Thursday, March 21, 2013
some thoughts on Rukeyser/Symposium
In 1977 Audre Lorde spoke of poetry “as a revelatory distillation of experience.” “For women,” Lorde explained, “poetry is not a luxury. It is a vital necessity of our existence. It forms the quality of the light within which we predicate our hopes and dreams toward survival and change, first made into language, then into idea, then into more tangible action. Poetry is the way we help give name to the nameless so it can be thought. The farthest horizons of our hopes and fears are cobbled by our poems, carved from the rock experiences of our daily lives” (Sister Outsider 37).
Muriel Rukeyser seemed to understand these ideas when she began publishing her poems in the 1930s, and clearly attests to in the Life of Poetry published in (1949). The flyer for the Rukeyser symposium includes the quote “Breathe in experience, Breathe out poetry.” What you may or not already know is that this is actually the first line in the first poem in her first published book, Theory of Flight. Rukeyser absolutely begins and ends in a poetics of experience, a practice in which poems are carved from the experiences of our lives. I think for Lorde and for Rukeyser this begins with the personal, and over their bodies of work opens, or transcends the personal.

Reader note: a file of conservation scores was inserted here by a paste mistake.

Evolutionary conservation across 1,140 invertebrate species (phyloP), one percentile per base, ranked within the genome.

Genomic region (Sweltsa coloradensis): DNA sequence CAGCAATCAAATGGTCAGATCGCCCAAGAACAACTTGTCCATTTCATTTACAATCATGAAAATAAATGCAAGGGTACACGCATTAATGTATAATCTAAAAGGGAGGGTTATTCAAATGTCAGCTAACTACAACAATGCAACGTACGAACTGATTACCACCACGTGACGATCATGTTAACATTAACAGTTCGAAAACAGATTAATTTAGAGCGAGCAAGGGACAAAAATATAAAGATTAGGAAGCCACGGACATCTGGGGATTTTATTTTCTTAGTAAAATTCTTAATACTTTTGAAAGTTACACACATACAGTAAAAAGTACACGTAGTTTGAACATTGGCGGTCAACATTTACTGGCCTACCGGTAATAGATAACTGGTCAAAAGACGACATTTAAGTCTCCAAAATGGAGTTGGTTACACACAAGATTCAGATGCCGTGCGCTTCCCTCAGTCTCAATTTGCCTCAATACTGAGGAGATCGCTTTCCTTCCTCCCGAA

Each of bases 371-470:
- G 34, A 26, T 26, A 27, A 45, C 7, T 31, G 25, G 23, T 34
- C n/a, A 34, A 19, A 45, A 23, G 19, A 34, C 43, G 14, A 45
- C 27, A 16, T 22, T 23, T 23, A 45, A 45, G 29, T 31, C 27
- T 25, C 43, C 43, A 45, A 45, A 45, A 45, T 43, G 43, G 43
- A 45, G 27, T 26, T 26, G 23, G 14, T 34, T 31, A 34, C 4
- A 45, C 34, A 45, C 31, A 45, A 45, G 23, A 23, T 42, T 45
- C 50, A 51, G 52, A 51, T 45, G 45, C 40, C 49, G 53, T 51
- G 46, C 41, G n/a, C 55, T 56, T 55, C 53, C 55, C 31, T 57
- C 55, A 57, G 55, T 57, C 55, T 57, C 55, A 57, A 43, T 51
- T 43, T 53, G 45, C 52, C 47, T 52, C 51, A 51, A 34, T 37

The function of breath is the most ordinary and necessary of bodily functions. And as one learns in a yoga practice, it is also essential to the development of the mind-body relationship. The breath is central to the development and control of the mind, and poetry is an ordinary consequence of living from one moment to the next. But poetry, for Rukeyser, is not ordinary in any disparaging sense. Rukeyser makes ordinary language and poetic content function extra-ordinarily, and she believes that poetry, especially, is a kind of knowledge and resource that we are surrounded by, yet which often goes unused. In The Life of Poetry she writes,“it seems to me that we cut ourselves off, that we impoverish ourselves, just here. I think that we are ruling out one source of power, one that is precisely what we need.” In ways similar to and different from other modern women poets Rukeyser creates poems that are layered with poetic tradition, attentive to formal strategy, and that include content that is political but not didactic. Her poems are “ordinary”—using language that generally more common to her contemporary, everyday language—but not naïve or anti-intellectual. She writes of workers, women issues, and social and political events using language that often shifts registers in terms of tone, style, sound, and often includes reference to poetic predecessors as well as contemporary literary and social figures. Rukeyser continuously maintains the poetic/aesthetic space as one of mediation, process, reflection, and commentary in a way that is ordinary and as a specialized resource for contemporary culture, specifically in relation to the ways in which it can be written, read, and used toward the opening of social and political possibility.